More than a third of women in tech eyeing the exit in next two years


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New survey data shows women in tech are thinking of leaving their jobs.


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Thirty-eight percent of women in the tech industry are planning on leaving their jobs in the next two years, according to a new survey. 

The report from business management consulting firm New View Strategies, out Nov. 4, found that womens’ experience with gender inequality in the workplace, as well as with the pandemic, is impacting their career trajectories. 

Twenty-seven percent said they felt less optimistic about their careers than before COVID-19 hit. Fifty-two percent said their workload had increased since the pandemic began. 

“The COVID-19 pandemic has changed everyone’s lives over the last year and a half, including women who work in the tech field,” the report said. 

The report surveyed 1,000 women in tech, ranging in annual salary from less than $25,000 to $100,000, and in a variety of work environments, including in-office and remote and hybrid.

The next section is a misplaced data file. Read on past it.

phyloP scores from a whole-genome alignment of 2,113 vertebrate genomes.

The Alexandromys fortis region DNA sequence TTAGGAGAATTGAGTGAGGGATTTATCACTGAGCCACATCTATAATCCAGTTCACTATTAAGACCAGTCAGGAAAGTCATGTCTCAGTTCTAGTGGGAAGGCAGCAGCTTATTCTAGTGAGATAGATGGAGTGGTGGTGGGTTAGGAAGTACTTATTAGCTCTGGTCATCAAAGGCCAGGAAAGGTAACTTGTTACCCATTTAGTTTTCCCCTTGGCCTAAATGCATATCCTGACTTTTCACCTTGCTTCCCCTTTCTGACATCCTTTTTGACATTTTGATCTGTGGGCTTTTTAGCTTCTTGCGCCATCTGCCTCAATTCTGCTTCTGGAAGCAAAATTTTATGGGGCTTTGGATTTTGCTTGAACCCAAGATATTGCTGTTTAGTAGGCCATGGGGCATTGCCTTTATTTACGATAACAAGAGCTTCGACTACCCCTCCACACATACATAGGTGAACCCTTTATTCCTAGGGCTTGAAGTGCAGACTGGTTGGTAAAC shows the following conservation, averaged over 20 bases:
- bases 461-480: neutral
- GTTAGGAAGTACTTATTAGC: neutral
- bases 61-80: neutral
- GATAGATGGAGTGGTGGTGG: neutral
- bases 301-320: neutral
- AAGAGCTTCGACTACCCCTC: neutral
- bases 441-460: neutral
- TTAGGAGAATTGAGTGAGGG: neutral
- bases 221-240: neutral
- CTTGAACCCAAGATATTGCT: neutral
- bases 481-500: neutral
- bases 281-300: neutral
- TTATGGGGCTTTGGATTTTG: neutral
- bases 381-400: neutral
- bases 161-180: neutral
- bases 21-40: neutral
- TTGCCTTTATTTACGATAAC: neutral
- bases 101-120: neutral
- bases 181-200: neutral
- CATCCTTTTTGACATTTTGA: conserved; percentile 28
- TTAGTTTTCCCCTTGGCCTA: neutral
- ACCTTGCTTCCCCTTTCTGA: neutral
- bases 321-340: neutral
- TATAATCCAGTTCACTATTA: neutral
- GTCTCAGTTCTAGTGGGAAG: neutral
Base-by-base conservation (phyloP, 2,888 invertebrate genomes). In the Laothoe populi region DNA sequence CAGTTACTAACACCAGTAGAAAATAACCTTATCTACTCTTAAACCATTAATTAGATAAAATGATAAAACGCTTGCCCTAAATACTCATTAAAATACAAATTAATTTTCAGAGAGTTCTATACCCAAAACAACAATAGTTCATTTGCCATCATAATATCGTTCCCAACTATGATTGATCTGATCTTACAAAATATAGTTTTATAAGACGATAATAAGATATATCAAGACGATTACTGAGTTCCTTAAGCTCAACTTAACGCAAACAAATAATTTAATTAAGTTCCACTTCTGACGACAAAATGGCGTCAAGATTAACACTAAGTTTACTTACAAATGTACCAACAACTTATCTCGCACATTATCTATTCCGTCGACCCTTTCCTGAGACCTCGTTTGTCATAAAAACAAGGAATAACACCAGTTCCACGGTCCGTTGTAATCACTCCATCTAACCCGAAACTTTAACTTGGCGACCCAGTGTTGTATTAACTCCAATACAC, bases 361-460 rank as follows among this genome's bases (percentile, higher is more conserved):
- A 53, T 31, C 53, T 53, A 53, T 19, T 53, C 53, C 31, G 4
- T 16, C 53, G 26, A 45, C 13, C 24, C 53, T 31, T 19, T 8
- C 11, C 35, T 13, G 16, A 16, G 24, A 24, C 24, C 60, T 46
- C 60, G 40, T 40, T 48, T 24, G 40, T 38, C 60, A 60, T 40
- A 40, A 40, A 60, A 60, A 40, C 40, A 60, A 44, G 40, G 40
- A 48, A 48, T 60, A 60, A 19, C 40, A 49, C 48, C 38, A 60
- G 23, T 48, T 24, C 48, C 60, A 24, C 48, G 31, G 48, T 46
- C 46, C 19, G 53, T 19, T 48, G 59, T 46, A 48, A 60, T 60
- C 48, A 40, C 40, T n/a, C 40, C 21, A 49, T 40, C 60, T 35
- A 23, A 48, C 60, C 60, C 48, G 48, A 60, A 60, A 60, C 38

The data reinforces similar recent findings about women at work. Consultancy McKinsey & Company’s annual Women in the Workplace report, released in September, found that 1 in 3 women across industries are considering either leaving their jobs or downshifting their careers. It also found that since the pandemic, women managers are taking on the extra work of helping others manage their workloads and navigate work-life challenges. 

In another study, from October, AnitaB.org, an organization that advocates for women in computing, found that 53% of women felt the need to prove their worth to their bosses during the pandemic, fearing that having kids or other familial responsibilities might call into question their productivity.

Though the pandemic has introduced a new set of hurdles for women, ongoing issues predate COVID-19. 

Of those surveyed, 43% think there’s a gender pay gap at their workplace, and 38% say they’ve witnessed gender bias. 

When asked about the biggest challenge women in tech face, respondents cited a lack of advancement opportunities, a lack of female role models, and a lack of mentorship, to name a few. 



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